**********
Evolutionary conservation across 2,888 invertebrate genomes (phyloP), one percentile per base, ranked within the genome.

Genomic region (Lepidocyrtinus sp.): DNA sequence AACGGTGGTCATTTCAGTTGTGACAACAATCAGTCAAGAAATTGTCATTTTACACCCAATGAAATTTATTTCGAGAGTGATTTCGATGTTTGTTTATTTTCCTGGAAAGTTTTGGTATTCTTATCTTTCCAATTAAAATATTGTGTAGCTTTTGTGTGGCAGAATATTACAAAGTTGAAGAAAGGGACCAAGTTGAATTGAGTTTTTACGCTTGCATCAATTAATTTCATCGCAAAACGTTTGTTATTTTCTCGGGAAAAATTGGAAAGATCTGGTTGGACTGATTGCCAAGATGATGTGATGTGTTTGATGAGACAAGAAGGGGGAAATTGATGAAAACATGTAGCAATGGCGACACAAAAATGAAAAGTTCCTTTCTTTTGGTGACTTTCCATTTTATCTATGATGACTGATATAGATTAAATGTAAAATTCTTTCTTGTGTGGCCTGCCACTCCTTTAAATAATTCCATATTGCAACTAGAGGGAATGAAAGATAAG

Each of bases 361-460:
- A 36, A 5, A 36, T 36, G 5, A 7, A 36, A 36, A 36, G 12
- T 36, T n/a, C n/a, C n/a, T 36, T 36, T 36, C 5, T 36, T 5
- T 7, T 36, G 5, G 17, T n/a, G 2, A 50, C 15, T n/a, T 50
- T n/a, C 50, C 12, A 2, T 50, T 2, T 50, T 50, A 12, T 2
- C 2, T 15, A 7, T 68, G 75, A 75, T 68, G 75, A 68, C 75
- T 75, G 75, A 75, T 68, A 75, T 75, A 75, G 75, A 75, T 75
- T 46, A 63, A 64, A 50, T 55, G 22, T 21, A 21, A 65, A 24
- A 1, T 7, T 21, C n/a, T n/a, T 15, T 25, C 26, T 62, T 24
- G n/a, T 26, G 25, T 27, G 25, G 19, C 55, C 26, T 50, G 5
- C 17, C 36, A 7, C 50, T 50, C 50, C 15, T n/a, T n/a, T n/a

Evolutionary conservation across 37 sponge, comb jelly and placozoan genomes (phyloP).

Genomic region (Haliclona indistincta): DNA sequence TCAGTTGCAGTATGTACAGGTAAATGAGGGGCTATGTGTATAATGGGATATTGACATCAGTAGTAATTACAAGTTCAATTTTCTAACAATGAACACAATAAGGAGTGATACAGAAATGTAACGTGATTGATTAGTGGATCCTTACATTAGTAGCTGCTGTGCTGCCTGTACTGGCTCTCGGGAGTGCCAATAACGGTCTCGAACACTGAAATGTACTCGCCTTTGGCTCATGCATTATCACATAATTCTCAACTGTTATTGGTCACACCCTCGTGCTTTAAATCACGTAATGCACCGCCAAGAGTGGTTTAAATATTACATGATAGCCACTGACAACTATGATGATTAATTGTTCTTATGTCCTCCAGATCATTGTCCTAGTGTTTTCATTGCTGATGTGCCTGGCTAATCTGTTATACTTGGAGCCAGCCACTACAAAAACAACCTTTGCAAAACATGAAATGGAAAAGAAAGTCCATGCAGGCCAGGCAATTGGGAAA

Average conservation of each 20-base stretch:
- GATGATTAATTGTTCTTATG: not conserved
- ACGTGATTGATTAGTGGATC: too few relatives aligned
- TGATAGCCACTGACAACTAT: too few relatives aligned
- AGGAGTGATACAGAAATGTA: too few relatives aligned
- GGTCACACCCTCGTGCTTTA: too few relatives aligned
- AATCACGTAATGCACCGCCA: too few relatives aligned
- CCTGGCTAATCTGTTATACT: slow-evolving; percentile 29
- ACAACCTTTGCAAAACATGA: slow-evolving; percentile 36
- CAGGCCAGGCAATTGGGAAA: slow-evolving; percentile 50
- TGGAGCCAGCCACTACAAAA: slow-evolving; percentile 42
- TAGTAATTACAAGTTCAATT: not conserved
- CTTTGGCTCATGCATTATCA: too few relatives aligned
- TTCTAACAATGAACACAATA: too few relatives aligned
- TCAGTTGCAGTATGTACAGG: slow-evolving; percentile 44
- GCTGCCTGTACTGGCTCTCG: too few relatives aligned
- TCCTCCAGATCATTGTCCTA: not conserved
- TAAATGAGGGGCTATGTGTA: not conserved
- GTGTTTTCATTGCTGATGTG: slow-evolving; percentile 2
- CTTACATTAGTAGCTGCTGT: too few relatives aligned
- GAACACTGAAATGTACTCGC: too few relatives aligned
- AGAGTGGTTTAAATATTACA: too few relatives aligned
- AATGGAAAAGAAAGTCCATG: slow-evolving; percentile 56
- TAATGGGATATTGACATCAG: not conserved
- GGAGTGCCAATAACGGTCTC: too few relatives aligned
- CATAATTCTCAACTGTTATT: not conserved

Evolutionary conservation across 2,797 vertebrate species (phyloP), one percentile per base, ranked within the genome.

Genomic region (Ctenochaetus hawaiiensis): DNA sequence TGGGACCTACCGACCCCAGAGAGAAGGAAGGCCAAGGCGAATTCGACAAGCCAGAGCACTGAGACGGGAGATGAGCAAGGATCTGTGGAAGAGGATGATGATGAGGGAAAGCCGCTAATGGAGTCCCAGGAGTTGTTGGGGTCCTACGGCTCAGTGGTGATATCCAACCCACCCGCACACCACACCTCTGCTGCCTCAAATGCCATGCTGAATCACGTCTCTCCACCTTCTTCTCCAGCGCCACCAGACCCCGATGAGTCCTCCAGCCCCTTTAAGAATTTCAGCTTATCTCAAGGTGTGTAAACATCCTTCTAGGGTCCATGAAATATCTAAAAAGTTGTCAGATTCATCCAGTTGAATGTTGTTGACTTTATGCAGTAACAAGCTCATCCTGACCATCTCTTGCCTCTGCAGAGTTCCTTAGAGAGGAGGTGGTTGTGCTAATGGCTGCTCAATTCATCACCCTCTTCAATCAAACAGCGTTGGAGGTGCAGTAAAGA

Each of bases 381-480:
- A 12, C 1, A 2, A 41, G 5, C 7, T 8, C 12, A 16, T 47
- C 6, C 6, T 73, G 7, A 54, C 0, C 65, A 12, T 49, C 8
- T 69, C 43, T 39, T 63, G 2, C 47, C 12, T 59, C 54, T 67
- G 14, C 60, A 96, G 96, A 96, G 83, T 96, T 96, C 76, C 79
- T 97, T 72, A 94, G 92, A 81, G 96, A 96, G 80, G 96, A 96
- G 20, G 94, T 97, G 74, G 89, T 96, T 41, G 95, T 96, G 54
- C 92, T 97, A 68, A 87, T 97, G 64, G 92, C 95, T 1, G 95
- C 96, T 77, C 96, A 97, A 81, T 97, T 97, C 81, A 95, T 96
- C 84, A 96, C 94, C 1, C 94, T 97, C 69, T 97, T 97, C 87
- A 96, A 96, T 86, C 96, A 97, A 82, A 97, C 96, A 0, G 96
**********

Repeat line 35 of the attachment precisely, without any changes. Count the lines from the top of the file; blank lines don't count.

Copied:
- CTTACATTAGTAGCTGCTGT: too few relatives aligned